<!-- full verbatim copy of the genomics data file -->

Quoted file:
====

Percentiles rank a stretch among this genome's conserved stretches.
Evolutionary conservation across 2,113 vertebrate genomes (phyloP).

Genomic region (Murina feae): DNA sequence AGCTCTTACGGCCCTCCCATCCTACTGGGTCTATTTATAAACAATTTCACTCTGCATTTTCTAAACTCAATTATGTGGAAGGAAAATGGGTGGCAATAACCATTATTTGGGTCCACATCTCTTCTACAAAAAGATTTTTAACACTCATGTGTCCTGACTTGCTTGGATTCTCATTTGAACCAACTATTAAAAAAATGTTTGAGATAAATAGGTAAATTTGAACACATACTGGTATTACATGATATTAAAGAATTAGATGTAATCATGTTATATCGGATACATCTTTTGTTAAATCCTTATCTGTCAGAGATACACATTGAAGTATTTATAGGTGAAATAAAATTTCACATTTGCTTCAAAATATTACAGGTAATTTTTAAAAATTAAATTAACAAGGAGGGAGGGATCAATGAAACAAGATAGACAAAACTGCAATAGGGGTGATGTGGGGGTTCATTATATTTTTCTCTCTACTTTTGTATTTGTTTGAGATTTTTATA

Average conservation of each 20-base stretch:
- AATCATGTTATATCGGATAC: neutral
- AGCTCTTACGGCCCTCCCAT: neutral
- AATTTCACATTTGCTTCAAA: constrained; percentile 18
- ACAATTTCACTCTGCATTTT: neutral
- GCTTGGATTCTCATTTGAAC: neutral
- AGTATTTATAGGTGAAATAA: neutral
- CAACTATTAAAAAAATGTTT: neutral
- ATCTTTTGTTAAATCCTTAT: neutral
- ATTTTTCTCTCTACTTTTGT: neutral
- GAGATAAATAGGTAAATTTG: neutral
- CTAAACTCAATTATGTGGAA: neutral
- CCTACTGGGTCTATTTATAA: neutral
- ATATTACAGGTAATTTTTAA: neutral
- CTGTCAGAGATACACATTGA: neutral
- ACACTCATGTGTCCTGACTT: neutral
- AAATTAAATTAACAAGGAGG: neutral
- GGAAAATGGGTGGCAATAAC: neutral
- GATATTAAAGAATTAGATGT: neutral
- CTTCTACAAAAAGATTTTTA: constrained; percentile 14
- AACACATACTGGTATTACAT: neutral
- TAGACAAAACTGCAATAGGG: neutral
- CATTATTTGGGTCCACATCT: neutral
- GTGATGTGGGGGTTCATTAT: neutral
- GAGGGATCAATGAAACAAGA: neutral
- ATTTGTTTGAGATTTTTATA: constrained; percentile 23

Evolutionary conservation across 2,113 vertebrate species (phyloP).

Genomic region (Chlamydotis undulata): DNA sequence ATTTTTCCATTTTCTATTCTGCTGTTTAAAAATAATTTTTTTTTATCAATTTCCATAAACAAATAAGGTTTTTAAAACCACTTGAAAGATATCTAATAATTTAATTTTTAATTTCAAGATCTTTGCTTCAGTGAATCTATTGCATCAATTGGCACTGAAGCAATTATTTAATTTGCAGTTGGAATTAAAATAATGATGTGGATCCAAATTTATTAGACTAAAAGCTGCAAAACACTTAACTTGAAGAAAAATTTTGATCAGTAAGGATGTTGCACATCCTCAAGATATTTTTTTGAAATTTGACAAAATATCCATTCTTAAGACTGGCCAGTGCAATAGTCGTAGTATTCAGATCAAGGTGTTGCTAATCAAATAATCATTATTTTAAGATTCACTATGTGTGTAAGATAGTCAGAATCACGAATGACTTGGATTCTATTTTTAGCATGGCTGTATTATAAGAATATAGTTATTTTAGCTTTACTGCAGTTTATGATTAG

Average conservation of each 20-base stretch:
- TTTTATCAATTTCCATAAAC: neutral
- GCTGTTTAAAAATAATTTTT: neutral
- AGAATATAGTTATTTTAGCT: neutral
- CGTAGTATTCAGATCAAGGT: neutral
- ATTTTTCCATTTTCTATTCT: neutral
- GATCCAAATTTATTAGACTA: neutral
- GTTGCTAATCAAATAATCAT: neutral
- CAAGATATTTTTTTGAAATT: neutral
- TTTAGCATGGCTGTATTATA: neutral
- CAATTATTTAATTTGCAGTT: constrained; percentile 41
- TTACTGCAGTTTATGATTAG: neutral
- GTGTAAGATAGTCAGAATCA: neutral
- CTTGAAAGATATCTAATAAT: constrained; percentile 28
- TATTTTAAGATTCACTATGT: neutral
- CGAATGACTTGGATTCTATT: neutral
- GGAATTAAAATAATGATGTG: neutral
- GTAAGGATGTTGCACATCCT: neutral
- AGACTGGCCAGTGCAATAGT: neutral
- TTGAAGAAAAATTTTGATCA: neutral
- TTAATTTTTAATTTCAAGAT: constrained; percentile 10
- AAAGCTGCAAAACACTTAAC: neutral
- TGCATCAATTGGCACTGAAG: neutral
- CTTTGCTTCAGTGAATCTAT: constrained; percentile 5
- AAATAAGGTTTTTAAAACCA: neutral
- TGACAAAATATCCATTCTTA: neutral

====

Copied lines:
Percentiles rank a stretch among this genome's conserved stretches.
Evolutionary conservation across 2,113 vertebrate genomes (phyloP).

Genomic region (Murina feae): DNA sequence AGCTCTTACGGCCCTCCCATCCTACTGGGTCTATTTATAAACAATTTCACTCTGCATTTTCTAAACTCAATTATGTGGAAGGAAAATGGGTGGCAATAACCATTATTTGGGTCCACATCTCTTCTACAAAAAGATTTTTAACACTCATGTGTCCTGACTTGCTTGGATTCTCATTTGAACCAACTATTAAAAAAATGTTTGAGATAAATAGGTAAATTTGAACACATACTGGTATTACATGATATTAAAGAATTAGATGTAATCATGTTATATCGGATACATCTTTTGTTAAATCCTTATCTGTCAGAGATACACATTGAAGTATTTATAGGTGAAATAAAATTTCACATTTGCTTCAAAATATTACAGGTAATTTTTAAAAATTAAATTAACAAGGAGGGAGGGATCAATGAAACAAGATAGACAAAACTGCAATAGGGGTGATGTGGGGGTTCATTATATTTTTCTCTCTACTTTTGTATTTGTTTGAGATTTTTATA

Average conservation of each 20-base stretch:
- AATCATGTTATATCGGATAC: neutral
- AGCTCTTACGGCCCTCCCAT: neutral
- AATTTCACATTTGCTTCAAA: constrained; percentile 18
- ACAATTTCACTCTGCATTTT: neutral
- GCTTGGATTCTCATTTGAAC: neutral
- AGTATTTATAGGTGAAATAA: neutral
- CAACTATTAAAAAAATGTTT: neutral
- ATCTTTTGTTAAATCCTTAT: neutral
- ATTTTTCTCTCTACTTTTGT: neutral
- GAGATAAATAGGTAAATTTG: neutral
- CTAAACTCAATTATGTGGAA: neutral
- CCTACTGGGTCTATTTATAA: neutral
- ATATTACAGGTAATTTTTAA: neutral
- CTGTCAGAGATACACATTGA: neutral
- ACACTCATGTGTCCTGACTT: neutral
- AAATTAAATTAACAAGGAGG: neutral
- GGAAAATGGGTGGCAATAAC: neutral
- GATATTAAAGAATTAGATGT: neutral
- CTTCTACAAAAAGATTTTTA: constrained; percentile 14
- AACACATACTGGTATTACAT: neutral
- TAGACAAAACTGCAATAGGG: neutral
- CATTATTTGGGTCCACATCT: neutral
- GTGATGTGGGGGTTCATTAT: neutral
- GAGGGATCAATGAAACAAGA: neutral
- ATTTGTTTGAGATTTTTATA: constrained; percentile 23

Evolutionary conservation across 2,113 vertebrate species (phyloP).

Genomic region (Chlamydotis undulata): DNA sequence ATTTTTCCATTTTCTATTCTGCTGTTTAAAAATAATTTTTTTTTATCAATTTCCATAAACAAATAAGGTTTTTAAAACCACTTGAAAGATATCTAATAATTTAATTTTTAATTTCAAGATCTTTGCTTCAGTGAATCTATTGCATCAATTGGCACTGAAGCAATTATTTAATTTGCAGTTGGAATTAAAATAATGATGTGGATCCAAATTTATTAGACTAAAAGCTGCAAAACACTTAACTTGAAGAAAAATTTTGATCAGTAAGGATGTTGCACATCCTCAAGATATTTTTTTGAAATTTGACAAAATATCCATTCTTAAGACTGGCCAGTGCAATAGTCGTAGTATTCAGATCAAGGTGTTGCTAATCAAATAATCATTATTTTAAGATTCACTATGTGTGTAAGATAGTCAGAATCACGAATGACTTGGATTCTATTTTTAGCATGGCTGTATTATAAGAATATAGTTATTTTAGCTTTACTGCAGTTTATGATTAG

Average conservation of each 20-base stretch:
- TTTTATCAATTTCCATAAAC: neutral
- GCTGTTTAAAAATAATTTTT: neutral
- AGAATATAGTTATTTTAGCT: neutral
- CGTAGTATTCAGATCAAGGT: neutral
- ATTTTTCCATTTTCTATTCT: neutral
- GATCCAAATTTATTAGACTA: neutral
- GTTGCTAATCAAATAATCAT: neutral
- CAAGATATTTTTTTGAAATT: neutral
- TTTAGCATGGCTGTATTATA: neutral
- CAATTATTTAATTTGCAGTT: constrained; percentile 41
- TTACTGCAGTTTATGATTAG: neutral
- GTGTAAGATAGTCAGAATCA: neutral
- CTTGAAAGATATCTAATAAT: constrained; percentile 28
- TATTTTAAGATTCACTATGT: neutral
- CGAATGACTTGGATTCTATT: neutral
- GGAATTAAAATAATGATGTG: neutral
- GTAAGGATGTTGCACATCCT: neutral
- AGACTGGCCAGTGCAATAGT: neutral
- TTGAAGAAAAATTTTGATCA: neutral
- TTAATTTTTAATTTCAAGAT: constrained; percentile 10
- AAAGCTGCAAAACACTTAAC: neutral
- TGCATCAATTGGCACTGAAG: neutral
- CTTTGCTTCAGTGAATCTAT: constrained; percentile 5
- AAATAAGGTTTTTAAAACCA: neutral
- TGACAAAATATCCATTCTTA: neutral